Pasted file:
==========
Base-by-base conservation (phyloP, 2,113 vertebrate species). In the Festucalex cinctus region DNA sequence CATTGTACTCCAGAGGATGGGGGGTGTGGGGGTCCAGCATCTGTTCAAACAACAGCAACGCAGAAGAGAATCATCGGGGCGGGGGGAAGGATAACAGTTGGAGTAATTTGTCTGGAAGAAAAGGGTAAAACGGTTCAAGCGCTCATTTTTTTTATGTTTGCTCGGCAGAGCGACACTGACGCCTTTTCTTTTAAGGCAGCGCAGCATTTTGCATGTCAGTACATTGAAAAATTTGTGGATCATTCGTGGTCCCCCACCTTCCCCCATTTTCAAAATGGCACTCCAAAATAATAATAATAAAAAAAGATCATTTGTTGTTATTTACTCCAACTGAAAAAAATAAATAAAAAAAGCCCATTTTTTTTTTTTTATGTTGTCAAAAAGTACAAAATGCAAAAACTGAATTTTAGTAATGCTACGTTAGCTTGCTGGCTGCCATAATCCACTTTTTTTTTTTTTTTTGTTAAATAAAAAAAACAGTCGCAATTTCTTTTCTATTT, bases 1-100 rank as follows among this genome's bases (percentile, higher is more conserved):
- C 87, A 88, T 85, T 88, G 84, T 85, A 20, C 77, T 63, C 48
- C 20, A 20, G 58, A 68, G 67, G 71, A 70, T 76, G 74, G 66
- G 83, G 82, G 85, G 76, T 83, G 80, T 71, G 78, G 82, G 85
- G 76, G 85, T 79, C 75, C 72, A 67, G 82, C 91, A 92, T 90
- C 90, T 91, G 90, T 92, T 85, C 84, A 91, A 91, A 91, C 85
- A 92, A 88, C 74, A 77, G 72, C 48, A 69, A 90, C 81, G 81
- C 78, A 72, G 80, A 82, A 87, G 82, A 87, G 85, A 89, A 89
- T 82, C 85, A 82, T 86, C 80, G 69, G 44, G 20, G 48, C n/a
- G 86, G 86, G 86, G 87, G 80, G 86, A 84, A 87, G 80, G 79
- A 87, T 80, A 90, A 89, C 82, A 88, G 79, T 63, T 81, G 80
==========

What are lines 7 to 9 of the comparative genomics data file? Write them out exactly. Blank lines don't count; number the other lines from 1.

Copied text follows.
- A 92, A 88, C 74, A 77, G 72, C 48, A 69, A 90, C 81, G 81
- C 78, A 72, G 80, A 82, A 87, G 82, A 87, G 85, A 89, A 89
- T 82, C 85, A 82, T 86, C 80, G 69, G 44, G 20, G 48, C n/a